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Implicit Wage Theories in Equal Pay Debates in the United States

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  • Ellen Mutari
  • Deborah Figart
  • Marilyn Power
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    Abstract

    We identify three implicit wage theories in U.S. debates over the principle of equal pay for equal work: wages as a living , wages as a price , and wages as a social practice . Arguments for wages as a living emphasize that the purpose of the wage is to provide an adequate level of support for the worker. Proponents of wages as a price emphasize that wages allocate resources and are primarily the outcome of forces of supply and demand. To these two standard views we add an analysis of wages as a social practice. As a concrete social practice, wages shape as well as reflect gender, race, and class. It is only by recognizing that wages serve multiple functions and contain multiple meanings that we can grasp the complexity of wage-setting processes.

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    File URL: http://www.tandfonline.com/doi/abs/10.1080/13545700110064337
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    Bibliographic Info

    Article provided by Taylor & Francis Journals in its journal Feminist Economics.

    Volume (Year): 7 (2001)
    Issue (Month): 2 ()
    Pages: 23-52

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    Handle: RePEc:taf:femeco:v:7:y:2001:i:2:p:23-52

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    Web page: http://www.tandfonline.com/RFEC20

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    Related research

    Keywords: Living Wages; Equal Pay Act; Pay Equity; Feminist Theory; Economic Methodology;

    References

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    Please report citation or reference errors to , or , if you are the registered author of the cited work, log in to your RePEc Author Service profile, click on "citations" and make appropriate adjustments.:
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    1. Janet Seiz, 1993. "Feminism and the History of Economic Thought," History of Political Economy, Duke University Press, vol. 25(1), pages 185-201, Spring.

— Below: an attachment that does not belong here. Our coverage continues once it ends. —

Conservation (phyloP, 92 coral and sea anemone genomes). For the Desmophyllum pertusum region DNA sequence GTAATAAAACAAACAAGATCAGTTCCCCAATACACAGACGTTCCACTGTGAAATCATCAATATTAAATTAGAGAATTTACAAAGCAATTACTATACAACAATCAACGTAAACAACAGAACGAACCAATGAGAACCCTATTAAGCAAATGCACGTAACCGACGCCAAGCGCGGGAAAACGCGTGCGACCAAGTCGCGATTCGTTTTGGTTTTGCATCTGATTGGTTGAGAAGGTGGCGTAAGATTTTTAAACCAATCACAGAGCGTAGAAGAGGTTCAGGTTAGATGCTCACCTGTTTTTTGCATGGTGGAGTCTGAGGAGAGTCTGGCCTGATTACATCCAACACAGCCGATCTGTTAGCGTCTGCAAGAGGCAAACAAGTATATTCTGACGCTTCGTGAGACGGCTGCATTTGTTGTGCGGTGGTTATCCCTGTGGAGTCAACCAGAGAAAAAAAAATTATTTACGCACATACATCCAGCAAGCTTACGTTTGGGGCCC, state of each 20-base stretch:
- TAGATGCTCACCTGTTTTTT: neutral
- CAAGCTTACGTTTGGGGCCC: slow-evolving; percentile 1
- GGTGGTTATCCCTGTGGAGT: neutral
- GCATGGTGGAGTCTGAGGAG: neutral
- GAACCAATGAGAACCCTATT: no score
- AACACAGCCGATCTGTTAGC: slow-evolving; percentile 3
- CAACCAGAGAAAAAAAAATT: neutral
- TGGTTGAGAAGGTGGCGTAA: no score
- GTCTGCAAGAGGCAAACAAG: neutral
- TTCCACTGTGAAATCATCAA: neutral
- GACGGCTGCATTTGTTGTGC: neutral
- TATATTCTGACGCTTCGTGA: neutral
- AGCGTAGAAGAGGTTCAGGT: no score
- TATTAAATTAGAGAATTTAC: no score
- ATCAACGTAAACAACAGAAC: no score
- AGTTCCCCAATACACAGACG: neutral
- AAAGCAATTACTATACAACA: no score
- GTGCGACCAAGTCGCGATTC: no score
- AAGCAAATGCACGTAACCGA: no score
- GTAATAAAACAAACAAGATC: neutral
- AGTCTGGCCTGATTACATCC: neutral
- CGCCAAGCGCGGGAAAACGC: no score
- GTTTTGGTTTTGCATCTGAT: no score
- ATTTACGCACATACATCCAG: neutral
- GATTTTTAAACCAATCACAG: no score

2. Strassmann, Diana L, 1994. "Feminist Thought and Economics: Or, What Do the Visigoths Know?," American Economic Review, American Economic Association, vol. 84(2), pages 153-58, May.
    3. Strober, Myra H, 1994. "Rethinking Economics through a Feminist Lens," American Economic Review, American Economic Association, vol. 84(2), pages 143-47, May.
    4. Diana Strassmann, 1993. "The Stories of Economics and the Power of the Storyteller," History of Political Economy, Duke University Press, vol. 25(1), pages 147-165, Spring.
    5. Rutherford, Malcolm, 1997. "American Institutionalism and the History of Economics," Journal of the History of Economic Thought, Cambridge University Press, vol. 19(02), pages 178-195, September.
    6. Woolley, Frances R, 1993. "The Feminist Challenge to Neoclassical Economics," Cambridge Journal of Economics, Oxford University Press, vol. 17(4), pages 485-500, December.
    7. George R. Boyer & Robert S. Smith, 2001. "The Development of the neoclassical tradition in labor economics," Industrial and Labor Relations Review, ILR Review, Cornell University, ILR School, vol. 54(2), pages 199-223, January.
    8. Deborah Figart, 1997. "Gender as More Than a Dummy Variable: Feminist Approaches to Discrimination," Review of Social Economy, Taylor & Francis Journals, vol. 55(1), pages 1-32.
    9. Ferber, Marianne A, 1995. "The Study of Economics: A Feminist Critique," American Economic Review, American Economic Association, vol. 85(2), pages 357-61, May.
    10. Marilyn Power, 1999. "Parasitic-Industries Analysis and Arguments for a Living Wage for Women in the Early Twentieth-Century United States," Feminist Economics, Taylor & Francis Journals, vol. 5(1), pages 61-78.
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    Cited by:
    1. Mary King, 2009. "Occupational Segregation by Race and Sex in Brazil, 1989-2001," The Review of Black Political Economy, Springer, vol. 36(2), pages 113-125, June.

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